Sometimes people consider retiring before turning 60.
If this may apply to you, there are some things to think about that could potentially make your transition easier. For example, retirement funds may need to be withdrawn strategically.
Many people that retire early have traditional IRAs.
In general, the federal government wants you to leave those assets alone until your sixties. So, it assesses a 10% early withdrawal penalty for most savers who take money out prior to age 59½.
You may be able to avoid that 10% penalty by planning 72(t) distributions.
Under a provision in the Internal Revenue Code, you can withdraw funds from a traditional IRA prior to age 59½ in the form of substantially equal periodic payments (SEPP’s). The payments must last for at least five years or until you reach age 59½, whichever period is longer. Once the periodic payments are established, they cannot be revised. You are not allowed to take more or less than the calculated distribution. If the payments are not taken according to schedule, you will be hit with the 10% early withdrawal penalty retroactively on all distributions made.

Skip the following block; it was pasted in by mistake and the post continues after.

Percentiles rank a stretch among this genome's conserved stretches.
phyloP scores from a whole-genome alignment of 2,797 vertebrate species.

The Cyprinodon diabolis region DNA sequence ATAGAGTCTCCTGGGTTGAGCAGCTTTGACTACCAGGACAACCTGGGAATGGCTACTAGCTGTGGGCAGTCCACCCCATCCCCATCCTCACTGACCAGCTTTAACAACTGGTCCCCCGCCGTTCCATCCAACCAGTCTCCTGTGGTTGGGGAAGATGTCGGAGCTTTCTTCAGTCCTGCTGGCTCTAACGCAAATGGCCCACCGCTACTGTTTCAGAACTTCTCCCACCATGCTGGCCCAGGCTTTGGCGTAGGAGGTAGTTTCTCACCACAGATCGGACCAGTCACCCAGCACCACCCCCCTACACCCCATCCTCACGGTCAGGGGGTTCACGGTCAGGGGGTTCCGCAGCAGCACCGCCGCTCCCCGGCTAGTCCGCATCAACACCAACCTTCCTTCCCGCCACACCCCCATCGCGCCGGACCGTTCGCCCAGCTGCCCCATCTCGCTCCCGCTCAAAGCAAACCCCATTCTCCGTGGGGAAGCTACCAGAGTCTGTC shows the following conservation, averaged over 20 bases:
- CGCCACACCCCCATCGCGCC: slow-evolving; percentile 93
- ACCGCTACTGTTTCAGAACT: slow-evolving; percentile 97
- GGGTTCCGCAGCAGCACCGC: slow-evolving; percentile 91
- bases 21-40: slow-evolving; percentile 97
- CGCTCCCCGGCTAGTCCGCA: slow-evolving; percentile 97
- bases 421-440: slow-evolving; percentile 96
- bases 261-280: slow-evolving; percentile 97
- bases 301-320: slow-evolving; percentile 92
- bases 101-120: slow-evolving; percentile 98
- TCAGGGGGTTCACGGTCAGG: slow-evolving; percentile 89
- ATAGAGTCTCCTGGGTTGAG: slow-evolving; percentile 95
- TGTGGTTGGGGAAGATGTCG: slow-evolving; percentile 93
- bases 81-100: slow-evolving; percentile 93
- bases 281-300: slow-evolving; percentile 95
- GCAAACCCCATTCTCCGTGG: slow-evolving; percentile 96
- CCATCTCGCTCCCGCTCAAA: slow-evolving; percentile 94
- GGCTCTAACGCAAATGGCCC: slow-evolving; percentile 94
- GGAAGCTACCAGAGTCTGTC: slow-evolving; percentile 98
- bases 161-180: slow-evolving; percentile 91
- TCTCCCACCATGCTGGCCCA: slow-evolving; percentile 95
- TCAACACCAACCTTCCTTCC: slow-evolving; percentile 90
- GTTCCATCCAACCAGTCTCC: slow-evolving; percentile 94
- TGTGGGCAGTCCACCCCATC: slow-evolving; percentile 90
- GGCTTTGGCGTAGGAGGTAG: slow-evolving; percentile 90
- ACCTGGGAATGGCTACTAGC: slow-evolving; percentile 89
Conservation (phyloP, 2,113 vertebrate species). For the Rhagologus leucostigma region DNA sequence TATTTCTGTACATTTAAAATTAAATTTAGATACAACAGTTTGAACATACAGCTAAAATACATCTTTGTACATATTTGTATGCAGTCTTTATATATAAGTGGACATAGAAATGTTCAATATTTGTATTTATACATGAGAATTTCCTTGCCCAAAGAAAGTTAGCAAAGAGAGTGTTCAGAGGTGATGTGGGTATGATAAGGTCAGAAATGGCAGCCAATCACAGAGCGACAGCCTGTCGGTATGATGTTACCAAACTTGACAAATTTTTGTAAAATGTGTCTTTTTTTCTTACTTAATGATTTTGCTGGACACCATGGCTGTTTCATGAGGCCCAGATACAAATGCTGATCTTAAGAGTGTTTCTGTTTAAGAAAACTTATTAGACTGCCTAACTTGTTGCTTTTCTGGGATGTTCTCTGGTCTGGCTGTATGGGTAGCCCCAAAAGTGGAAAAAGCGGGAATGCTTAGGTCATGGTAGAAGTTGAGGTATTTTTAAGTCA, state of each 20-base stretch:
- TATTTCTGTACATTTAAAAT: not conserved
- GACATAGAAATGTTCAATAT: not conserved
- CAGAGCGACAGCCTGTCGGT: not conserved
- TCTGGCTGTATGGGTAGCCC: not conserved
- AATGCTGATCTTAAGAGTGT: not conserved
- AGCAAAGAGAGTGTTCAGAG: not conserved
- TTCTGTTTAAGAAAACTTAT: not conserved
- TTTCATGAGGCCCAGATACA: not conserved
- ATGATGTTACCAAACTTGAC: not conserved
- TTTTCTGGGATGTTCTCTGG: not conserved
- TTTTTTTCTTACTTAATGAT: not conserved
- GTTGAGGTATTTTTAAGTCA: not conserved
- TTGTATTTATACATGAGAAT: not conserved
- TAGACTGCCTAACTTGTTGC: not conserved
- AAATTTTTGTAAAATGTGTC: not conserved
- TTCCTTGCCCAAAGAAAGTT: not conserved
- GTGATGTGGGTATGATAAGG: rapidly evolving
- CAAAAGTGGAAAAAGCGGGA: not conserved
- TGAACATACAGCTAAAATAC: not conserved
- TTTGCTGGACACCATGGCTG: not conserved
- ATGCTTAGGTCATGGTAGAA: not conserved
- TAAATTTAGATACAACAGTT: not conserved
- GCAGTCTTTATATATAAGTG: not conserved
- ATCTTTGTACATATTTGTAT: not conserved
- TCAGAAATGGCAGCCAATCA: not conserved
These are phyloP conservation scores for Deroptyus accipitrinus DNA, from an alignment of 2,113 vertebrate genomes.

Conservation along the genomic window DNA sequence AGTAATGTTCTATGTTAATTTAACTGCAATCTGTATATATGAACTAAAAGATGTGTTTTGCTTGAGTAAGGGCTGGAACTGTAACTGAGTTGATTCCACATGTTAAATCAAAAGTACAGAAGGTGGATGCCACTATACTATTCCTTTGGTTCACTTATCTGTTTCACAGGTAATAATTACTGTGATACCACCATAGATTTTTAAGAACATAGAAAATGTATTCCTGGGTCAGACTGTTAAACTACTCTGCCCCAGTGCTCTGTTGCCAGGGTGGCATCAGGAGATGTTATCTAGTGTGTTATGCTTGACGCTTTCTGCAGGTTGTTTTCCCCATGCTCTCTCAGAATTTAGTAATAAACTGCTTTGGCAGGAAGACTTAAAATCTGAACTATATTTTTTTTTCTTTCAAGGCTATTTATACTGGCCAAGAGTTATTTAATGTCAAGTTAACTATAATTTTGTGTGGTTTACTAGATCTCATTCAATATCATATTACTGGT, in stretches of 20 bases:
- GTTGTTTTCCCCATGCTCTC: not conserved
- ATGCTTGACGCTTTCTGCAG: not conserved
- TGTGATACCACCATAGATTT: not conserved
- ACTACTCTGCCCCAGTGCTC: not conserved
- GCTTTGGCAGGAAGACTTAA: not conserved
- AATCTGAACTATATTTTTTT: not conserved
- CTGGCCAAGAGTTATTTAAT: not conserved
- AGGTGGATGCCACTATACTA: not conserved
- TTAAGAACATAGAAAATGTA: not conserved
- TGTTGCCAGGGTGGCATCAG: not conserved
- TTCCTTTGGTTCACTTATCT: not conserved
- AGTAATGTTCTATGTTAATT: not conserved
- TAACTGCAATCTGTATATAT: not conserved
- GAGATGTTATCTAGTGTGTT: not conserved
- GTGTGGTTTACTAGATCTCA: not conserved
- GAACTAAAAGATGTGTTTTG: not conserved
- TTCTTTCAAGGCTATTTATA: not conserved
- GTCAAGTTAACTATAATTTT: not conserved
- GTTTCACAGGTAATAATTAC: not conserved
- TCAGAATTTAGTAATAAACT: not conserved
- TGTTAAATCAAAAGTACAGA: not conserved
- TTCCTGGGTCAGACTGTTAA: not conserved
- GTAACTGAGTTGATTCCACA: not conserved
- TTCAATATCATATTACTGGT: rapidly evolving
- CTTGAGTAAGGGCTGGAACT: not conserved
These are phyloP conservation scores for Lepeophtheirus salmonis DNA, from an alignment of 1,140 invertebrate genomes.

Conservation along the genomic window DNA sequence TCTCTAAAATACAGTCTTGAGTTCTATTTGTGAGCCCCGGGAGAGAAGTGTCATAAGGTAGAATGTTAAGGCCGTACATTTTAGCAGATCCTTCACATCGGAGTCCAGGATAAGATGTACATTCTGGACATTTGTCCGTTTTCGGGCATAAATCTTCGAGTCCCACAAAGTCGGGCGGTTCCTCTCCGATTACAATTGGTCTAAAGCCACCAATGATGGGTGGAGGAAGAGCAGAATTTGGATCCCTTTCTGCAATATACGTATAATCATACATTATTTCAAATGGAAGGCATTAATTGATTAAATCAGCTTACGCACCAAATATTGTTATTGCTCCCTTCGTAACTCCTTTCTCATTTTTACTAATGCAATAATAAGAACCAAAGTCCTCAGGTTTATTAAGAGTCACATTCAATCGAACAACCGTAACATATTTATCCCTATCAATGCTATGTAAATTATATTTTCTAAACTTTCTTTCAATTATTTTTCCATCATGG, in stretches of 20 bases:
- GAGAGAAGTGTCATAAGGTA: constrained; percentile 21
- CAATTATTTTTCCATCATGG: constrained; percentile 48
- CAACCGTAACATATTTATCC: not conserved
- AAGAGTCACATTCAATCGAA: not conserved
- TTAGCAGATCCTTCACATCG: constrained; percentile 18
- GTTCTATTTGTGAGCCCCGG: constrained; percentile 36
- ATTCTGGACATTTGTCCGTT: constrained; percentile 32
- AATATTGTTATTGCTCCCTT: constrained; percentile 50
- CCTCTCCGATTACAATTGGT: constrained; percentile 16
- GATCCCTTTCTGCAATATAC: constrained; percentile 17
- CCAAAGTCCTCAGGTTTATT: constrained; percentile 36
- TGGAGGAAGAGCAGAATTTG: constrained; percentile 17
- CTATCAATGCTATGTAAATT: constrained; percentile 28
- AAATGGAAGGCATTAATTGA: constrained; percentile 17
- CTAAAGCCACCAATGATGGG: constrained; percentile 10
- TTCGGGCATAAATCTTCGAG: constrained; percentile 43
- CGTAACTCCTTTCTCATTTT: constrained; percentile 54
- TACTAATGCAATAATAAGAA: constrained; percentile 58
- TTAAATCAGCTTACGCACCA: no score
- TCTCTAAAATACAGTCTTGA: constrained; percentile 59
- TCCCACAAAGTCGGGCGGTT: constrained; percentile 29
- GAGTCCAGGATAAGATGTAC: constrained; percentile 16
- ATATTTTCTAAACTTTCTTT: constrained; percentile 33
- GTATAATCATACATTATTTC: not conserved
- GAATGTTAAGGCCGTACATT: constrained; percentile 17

Consider the IRS Rule of 55.
Some 401(k) plans allow an employee who “separates from service” between the ages of 55 and 59½ to pull money out before 59½ without the 10% penalty. But you should do some research before making any decisions, as many plans only allow a one-time lump-sum withdrawal.
Things get easier if you have Roth IRA money.
You can withdraw contributions from these accounts at any time without incurring taxes or tax penalties. At age 59½ or older, both account contributions and account earnings can be distributed tax free and penalty free if you have held the account for at least five years.
Health insurance coverage is critical.
This is especially true if your former employer was subsidizing your premiums. What are your options after 18 months of COBRA if it is available? If you have a spouse working at an employer that offers health insurance you may be able to get into that plan. The health insurance exchanges are another option. Retirement (and the loss of employer health coverage) counts as a “qualifying life event,” giving you a special 60-day window outside the usual enrollment period.
Think about a conservative retirement income withdrawal rate.
The standard 4% baseline may be too optimistic; 3% or 3.5% may be more realistic if you feel you will be retired for 30 years or longer.
Should you claim Social Security at age 62?
You may be able to, but should carefully weigh the pros and cons. There is a tradeoff of receiving smaller monthly benefits over the rest of your life compared with larger monthly benefits you could receive by claiming later.
Any early retirement decision should prompt a consultation with a qualified financial or tax professional. This is a critical financial juncture in your life; and whether you find yourself at it by choice or by chance, your decisions could have lifelong impact.